When it comes to writings of the self, one cannot overlook poetry. Poet-activists like Akhil Katyal and Aditi Angiras have put together deeply personal poems and prose-poems in The World That Belongs To Us: An Anthology of Queer Poetry from South Asia as a mirror to queerness in South Asia. Gay poets like Agha Shahid Ali often mix the personal with political to illustrate how in war-ravaged lands (in his case, Kashmir), simple acts like falling in love with the person you desire can be an act of rebellion!
I have always felt that fiction is limitless, and especially so for queer stories. From historical fiction to pulp, there’s a fair amount of LGBT representation in the modern Indian literary space. In English writings, Manju Kapur’s A Married Woman and Ruth Vanita’s Memory of Light explore lesbianism against the backdrop of communal tensions, historical events, and gender imbalance in India. While the former is set in the early 2000s, the latter spans out in the 1780s – centuries apart, the stigma and illicitness of same-sex relationships persist in both narratives. Of course, one cannot leave out writings in regional languages while discussing Indian literature. Translations sell widely and throw light on how queerness is perceived in different cultures. Sachin Kundalkar’s Cobalt Blue (translated into English from Marathi) is a simple tale of love and heartbreak. Kundalkar juxtaposes the longing of the straight sister and her gay brother for the same man to illustrate the remarkable universality of love and lust.
Written in Kannadiga and translated into English, Mohanaswamy by Vasudhendra is a collection of interconnected short stories that lay bare the bigotry and hypocrisy that is reserved for gay men in periurban India. While Kundalkar has been mostly private about his sexuality, Vasudhendra has relied on his lived experiences to add truth to fiction. Devdutt Pattanaik’s Shikhandi and The Pregnant King make the mix interesting as mythology and religion intersect in queer storytelling within the realm of Hinduism.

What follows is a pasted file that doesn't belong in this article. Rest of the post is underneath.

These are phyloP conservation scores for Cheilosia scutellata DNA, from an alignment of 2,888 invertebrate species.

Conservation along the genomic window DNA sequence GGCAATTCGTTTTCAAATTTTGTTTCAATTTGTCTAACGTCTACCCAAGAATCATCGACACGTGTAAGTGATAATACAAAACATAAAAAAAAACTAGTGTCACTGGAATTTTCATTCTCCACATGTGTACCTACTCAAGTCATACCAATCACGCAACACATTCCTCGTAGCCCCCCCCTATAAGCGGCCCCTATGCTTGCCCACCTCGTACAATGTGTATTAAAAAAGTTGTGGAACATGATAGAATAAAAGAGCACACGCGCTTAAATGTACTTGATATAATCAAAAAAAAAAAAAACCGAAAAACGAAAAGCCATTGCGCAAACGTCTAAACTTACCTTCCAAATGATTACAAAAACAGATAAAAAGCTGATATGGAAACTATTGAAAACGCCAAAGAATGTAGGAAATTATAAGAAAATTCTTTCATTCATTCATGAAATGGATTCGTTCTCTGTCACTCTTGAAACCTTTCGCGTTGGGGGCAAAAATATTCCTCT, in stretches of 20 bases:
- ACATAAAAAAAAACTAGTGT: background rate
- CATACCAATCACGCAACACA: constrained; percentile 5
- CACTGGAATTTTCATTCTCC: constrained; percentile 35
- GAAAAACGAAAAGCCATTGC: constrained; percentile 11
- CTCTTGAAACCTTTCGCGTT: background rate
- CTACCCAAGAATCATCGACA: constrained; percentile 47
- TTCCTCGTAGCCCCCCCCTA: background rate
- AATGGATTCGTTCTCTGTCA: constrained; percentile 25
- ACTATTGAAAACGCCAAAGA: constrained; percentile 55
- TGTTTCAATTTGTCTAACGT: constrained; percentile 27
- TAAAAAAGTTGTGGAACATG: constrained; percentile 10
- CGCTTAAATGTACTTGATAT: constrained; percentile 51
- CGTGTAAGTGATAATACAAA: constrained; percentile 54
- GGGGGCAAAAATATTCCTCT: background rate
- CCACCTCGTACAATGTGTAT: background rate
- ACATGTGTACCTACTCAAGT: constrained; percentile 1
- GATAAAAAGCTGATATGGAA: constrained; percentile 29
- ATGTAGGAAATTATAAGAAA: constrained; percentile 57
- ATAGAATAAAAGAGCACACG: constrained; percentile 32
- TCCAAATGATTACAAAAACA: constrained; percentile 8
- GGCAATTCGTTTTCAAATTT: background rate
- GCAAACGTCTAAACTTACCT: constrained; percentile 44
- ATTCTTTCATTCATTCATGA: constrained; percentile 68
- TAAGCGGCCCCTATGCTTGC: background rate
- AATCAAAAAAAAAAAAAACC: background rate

LGBT writings are genre-defying in their own right, and Amruta Patil’s Kari is an extraordinary, first-of-its-kind graphic novel on the issue. Here we see the eponymous Kari struggling to come to terms with her identity after she’s compelled to attempt suicide. Patil addresses the conundrum of lesbianism in a modern Indian city where heterosexuality is still the default. Kari is also a fantastic attempt at unraveling how mental health is intimately related to the freedom to be one’s true self. Another title that confronts the queer storytelling norm is Close, Too Close: The Tranquebar Book of Queer Erotica, a collection of erotic short stories from metros and small-town India. This collection is a tender reminder that queerness has always been a part of the Indian identity, and not a western perversity as some would have you believe.
Out-and-proud public figures, Pride Marches, representation in media and literature, trustworthy and anonymous online forums, queer-friendly healthcare, and reforms in law are only some of the ways that are reshaping the contemporary queer space in India. LGBTQIA+ writings aren’t just a source of reflection and representation, but a lesson in life itself. They kindle empathy for those who were left behind, and those who are (and will) go through the unfair struggle of living with dignity as their true selves. The fight is tough and far from over, but these writings promise a future of hope and change.